(2016, July). Report on the Proceedings of the International advances in digital scholarship JISC and CNI conference. Oxford University, UK.

This report describes the diversity of the discussions, conclusions, and potential follow-on actions that took place during this JISC and the Coalition of Networked Information CNI conference.  The following are three compelling results from the conference.

  • There are new concerns around openness and transparency when it comes to analytics, whether for research or learning; this is about the openness of algorithms and being transparent about the data used to drive any analytics or draw insights and metrics
  • There is a common desire and need for consistent and open identifiers, for example for digital outputs, people, places, organisations, etc. Progress in this area has been made but there is much further work to do. We need a commitment to global solutions and serious commitments to interoperability here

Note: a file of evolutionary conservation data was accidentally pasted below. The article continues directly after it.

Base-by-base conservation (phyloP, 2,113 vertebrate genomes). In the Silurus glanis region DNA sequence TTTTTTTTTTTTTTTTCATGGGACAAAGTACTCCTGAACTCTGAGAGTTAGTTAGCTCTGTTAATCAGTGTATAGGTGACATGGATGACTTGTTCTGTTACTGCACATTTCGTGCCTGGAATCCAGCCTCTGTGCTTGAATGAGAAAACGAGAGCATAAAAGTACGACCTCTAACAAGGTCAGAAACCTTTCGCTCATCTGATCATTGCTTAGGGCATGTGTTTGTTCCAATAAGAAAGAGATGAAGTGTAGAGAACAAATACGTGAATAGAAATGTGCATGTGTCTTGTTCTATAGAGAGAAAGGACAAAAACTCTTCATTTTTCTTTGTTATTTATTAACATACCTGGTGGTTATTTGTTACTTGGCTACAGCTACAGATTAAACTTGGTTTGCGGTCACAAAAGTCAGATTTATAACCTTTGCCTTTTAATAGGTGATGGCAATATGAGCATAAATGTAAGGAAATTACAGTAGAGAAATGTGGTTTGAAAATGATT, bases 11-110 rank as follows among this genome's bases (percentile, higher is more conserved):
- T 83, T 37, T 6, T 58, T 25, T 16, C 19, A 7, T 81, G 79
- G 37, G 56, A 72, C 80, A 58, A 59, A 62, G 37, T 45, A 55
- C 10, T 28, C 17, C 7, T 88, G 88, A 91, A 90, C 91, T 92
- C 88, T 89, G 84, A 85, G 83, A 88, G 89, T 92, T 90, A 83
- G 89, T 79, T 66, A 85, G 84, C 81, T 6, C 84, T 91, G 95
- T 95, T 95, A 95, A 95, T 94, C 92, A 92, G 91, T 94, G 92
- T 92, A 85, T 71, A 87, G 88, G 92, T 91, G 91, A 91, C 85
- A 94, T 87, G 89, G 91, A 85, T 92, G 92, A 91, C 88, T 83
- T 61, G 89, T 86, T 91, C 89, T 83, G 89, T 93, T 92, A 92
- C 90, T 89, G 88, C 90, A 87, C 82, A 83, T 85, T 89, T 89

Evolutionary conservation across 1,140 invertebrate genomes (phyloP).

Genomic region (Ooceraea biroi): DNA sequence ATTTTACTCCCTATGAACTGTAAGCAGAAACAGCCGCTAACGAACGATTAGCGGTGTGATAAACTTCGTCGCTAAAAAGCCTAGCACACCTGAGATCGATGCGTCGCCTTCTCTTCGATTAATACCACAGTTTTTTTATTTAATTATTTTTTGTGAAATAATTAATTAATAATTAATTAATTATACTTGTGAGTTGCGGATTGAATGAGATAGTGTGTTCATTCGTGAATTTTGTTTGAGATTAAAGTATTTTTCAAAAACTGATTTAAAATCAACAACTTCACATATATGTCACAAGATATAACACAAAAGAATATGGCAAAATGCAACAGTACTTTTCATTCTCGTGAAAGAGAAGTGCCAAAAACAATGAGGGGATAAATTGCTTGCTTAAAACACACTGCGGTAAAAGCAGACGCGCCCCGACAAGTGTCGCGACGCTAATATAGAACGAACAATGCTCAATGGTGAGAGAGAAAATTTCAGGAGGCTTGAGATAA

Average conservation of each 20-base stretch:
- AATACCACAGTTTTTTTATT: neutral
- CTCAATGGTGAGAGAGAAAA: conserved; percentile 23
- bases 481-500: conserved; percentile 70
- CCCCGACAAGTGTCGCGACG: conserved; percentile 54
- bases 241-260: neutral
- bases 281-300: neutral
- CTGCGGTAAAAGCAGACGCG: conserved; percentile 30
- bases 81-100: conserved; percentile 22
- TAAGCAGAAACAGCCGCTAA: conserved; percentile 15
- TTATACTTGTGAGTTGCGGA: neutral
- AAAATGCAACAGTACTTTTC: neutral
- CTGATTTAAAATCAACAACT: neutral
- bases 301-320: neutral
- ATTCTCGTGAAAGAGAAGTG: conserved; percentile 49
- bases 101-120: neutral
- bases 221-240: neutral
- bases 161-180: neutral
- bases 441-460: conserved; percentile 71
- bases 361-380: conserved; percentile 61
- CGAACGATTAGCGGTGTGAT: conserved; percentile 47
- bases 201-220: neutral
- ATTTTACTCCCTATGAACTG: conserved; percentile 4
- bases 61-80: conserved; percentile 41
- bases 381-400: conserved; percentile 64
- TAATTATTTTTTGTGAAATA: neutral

• Shared infrastructure and services is a very live issue on both sides of the Atlantic and how to create sustainable infrastructure is key, but also there was, we think more strongly than ever before a desire not to re-invent the wheel and to genuinely think about sharing services more widely, while recognizing the real organisational challenges of finding ways to do so



Boselli, B., & Galindo-Rueda, F. (2016). Drivers and Implications of Scientific Open Access Publishing (OECD Science, Technology and Industry Policy Papers). Paris: Organisation for Economic Co-operation and Development.